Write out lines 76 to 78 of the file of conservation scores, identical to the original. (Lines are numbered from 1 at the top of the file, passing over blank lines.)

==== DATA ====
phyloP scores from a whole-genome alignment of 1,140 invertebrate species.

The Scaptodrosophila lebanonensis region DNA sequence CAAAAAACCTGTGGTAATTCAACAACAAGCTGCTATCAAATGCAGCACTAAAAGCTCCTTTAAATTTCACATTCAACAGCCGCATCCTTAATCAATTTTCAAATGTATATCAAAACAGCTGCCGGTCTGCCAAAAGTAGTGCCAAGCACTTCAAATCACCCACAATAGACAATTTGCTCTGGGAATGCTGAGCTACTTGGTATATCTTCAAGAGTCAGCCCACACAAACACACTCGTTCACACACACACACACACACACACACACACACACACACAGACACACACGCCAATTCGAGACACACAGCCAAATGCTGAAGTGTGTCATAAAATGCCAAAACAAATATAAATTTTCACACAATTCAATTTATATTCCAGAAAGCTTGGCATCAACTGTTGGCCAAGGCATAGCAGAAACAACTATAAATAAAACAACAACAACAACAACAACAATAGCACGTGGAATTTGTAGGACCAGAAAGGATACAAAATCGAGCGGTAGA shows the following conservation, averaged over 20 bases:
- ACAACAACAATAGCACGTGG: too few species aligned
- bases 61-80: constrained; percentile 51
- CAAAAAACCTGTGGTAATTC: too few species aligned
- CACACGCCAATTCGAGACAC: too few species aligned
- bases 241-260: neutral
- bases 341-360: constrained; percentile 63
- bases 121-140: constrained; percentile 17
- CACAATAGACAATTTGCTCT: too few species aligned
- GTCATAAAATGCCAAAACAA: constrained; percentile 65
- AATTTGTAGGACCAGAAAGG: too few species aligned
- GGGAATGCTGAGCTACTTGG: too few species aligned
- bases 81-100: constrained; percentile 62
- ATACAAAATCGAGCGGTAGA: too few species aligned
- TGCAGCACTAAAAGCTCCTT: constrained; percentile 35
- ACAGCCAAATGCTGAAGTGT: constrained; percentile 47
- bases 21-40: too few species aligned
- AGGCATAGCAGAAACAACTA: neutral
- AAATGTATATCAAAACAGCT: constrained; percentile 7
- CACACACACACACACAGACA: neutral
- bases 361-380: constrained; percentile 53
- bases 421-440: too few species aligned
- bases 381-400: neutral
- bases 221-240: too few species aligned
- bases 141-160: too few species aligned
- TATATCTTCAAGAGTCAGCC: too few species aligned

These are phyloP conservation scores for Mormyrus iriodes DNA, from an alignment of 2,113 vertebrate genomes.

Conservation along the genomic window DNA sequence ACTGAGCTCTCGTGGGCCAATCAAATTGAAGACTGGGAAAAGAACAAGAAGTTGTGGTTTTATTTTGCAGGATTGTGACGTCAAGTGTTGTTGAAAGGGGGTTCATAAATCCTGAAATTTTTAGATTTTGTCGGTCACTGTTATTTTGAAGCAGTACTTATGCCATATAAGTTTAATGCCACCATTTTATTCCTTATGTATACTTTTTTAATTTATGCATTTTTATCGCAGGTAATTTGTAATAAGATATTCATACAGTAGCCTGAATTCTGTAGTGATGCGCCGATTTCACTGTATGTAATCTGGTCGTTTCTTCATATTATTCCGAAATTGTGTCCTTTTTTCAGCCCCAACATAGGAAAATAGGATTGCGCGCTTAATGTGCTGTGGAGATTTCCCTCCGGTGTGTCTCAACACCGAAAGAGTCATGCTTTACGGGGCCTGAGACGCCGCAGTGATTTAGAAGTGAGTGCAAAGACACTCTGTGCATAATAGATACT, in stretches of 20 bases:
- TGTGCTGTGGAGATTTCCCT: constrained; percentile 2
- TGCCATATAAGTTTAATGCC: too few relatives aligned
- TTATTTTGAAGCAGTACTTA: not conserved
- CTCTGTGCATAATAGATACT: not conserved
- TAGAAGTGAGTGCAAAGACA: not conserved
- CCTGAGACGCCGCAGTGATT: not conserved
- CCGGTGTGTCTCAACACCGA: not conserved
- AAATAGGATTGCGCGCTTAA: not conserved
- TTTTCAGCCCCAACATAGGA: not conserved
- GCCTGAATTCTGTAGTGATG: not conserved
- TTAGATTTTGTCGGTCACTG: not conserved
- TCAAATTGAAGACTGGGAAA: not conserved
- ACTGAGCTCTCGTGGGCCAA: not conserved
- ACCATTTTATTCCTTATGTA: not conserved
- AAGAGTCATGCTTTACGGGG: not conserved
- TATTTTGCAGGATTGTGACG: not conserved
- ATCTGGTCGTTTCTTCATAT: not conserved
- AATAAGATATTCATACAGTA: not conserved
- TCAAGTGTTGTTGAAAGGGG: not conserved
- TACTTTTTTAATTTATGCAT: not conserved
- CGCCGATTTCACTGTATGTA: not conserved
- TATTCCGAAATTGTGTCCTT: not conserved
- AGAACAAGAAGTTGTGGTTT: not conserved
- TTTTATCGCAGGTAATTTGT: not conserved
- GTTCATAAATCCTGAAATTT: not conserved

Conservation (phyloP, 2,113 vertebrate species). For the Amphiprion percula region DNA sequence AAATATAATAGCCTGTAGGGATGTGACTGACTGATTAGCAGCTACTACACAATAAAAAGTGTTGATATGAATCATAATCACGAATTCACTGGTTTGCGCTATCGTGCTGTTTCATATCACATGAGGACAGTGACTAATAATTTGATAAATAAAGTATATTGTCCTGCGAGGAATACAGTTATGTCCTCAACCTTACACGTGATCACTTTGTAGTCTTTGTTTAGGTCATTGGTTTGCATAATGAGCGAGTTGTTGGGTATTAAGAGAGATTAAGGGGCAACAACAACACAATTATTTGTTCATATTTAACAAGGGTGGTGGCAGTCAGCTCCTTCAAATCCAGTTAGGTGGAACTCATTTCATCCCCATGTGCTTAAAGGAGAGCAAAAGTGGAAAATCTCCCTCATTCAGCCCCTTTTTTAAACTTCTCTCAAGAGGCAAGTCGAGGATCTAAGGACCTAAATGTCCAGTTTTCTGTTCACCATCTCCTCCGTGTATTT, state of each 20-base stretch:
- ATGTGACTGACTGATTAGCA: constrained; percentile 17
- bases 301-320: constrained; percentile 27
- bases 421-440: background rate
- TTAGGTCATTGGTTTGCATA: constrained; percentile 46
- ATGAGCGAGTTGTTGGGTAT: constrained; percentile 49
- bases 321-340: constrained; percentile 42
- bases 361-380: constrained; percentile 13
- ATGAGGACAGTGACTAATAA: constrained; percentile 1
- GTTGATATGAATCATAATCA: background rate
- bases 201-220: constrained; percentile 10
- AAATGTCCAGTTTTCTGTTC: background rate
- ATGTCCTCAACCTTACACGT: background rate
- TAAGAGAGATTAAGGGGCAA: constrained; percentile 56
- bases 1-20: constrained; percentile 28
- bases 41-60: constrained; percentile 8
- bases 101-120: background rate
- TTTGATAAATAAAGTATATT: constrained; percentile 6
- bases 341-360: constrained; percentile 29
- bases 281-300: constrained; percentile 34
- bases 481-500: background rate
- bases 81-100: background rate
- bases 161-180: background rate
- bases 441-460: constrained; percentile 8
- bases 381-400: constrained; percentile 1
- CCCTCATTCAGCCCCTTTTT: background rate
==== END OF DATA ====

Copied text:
- bases 81-100: background rate
- bases 161-180: background rate
- bases 441-460: constrained; percentile 8